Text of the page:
Home Technology PlayStation VR 2 will start supporting PCs later this year

PlayStation VR 2 will start supporting PCs later this year

PlayStation VR 2 will start supporting PCs later this year


Why it matters: As concerns grow regarding the future of VR gaming, Sony’s decision to make its PlayStation 5 headset, the PS VR2, compatible with PCs could significantly impact the sector. Although no specific PC titles compatible with PS VR2 have been announced, the headset’s pricing and eye-tracking functionality position it as a top contender in the PC VR gaming market.

Sony has confirmed it has started testing PC compatibility for its PS VR2 headset, which so far has been exclusive to the PlayStation 5. The company aims to enable PS VR2 owners to play PC games sometime this year.

The somewhat vague announcement came in the middle of an update on upcoming PS5 VR titles, but it could carry significant implications. If Sony’s headset supports platforms like SteamVR and OpenXR, it could emerge as a formidable competitor among PC headsets.

When Sony launched the product in early 2023, reviewers praised its high screen resolution and reasonable price but criticized Sony’s choice to restrict it to the PlayStation 5 and its relatively limited library of VR games. Making the device compatible with PCs and the extensive range of PC VR software could be the right strategy to expand PS VR2’s reach and appeal.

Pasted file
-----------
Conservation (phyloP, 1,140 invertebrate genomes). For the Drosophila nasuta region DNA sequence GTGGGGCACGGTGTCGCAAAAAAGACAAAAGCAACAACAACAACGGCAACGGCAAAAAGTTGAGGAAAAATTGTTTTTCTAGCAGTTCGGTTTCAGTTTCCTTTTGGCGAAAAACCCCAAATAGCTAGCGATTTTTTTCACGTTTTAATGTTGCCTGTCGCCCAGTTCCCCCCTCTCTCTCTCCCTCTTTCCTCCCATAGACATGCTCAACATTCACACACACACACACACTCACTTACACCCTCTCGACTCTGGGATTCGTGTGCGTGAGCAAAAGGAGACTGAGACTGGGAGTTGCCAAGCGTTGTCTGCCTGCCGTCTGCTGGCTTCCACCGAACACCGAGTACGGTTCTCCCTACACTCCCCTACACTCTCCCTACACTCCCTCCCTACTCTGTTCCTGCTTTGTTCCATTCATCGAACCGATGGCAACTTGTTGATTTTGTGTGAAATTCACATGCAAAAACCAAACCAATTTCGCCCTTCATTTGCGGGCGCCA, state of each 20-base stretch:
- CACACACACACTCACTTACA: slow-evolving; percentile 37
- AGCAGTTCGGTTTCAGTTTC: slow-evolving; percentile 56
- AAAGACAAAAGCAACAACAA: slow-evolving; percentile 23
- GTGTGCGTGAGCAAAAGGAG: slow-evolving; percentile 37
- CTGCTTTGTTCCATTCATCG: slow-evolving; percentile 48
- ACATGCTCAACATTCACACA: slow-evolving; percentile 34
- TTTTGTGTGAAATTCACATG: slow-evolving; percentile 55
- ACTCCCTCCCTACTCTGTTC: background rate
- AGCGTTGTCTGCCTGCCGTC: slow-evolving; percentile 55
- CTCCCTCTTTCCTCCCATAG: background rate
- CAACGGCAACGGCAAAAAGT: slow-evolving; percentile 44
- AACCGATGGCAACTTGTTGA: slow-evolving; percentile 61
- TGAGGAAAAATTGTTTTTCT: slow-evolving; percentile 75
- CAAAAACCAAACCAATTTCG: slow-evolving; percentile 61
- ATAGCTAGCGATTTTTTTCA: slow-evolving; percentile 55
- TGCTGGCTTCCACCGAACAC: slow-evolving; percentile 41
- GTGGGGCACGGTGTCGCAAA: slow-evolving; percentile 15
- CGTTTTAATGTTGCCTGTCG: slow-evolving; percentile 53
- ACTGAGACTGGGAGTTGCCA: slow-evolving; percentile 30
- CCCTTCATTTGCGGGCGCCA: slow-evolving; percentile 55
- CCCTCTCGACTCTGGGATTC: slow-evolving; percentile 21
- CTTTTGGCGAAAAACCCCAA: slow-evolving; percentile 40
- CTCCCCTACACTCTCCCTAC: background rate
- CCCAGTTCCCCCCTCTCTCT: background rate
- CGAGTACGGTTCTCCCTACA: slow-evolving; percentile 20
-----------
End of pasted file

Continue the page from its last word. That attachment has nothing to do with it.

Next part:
Although the PlayStation maker didn’t mention what titles might support PS VR2 on PC, many multiplatform games already offer VR experiences on consoles and PCs, such as Tetris Effect and No Man’s Sky. However, enabling PC compatibility in a way similar to the Meta Quest 2 and 3 would introduce notable games not currently playable on PS VR2, like Half-Life: Alyx, Microsoft Flight Simulator, Myst, and many more.

Moreover, PlayStation VR 2 compares favorably to the current selection of PC VR headsets. With a resolution of 2,000 x 2,040 per eye, a maximum frame rate of 120Hz, OLED screens, and a 110-degree field of view, its specs closely resemble the $500 Meta Quest 3 while costing $50 more. Although Sony’s headset isn’t standalone, it includes eye-tracking – a feature not found on the Quest 3, HTC Vive Pro 2, or Valve Index. The Meta Quest Pro supports eye-tracking but costs nearly twice as much as the PS VR2.

Sony’s eye-tracking capability could bring foveated rendering to a broader audience of PC VR users. This technique renders only the portion of the screen the user is looking at in full resolution, potentially conserving horsepower and improving performance. Furthermore, software leveraging eye-tracking could enable users to interact with inputs solely through eye movements, a capability Apple has successfully showcased with its $3,500 Vision Pro mixed reality headset.



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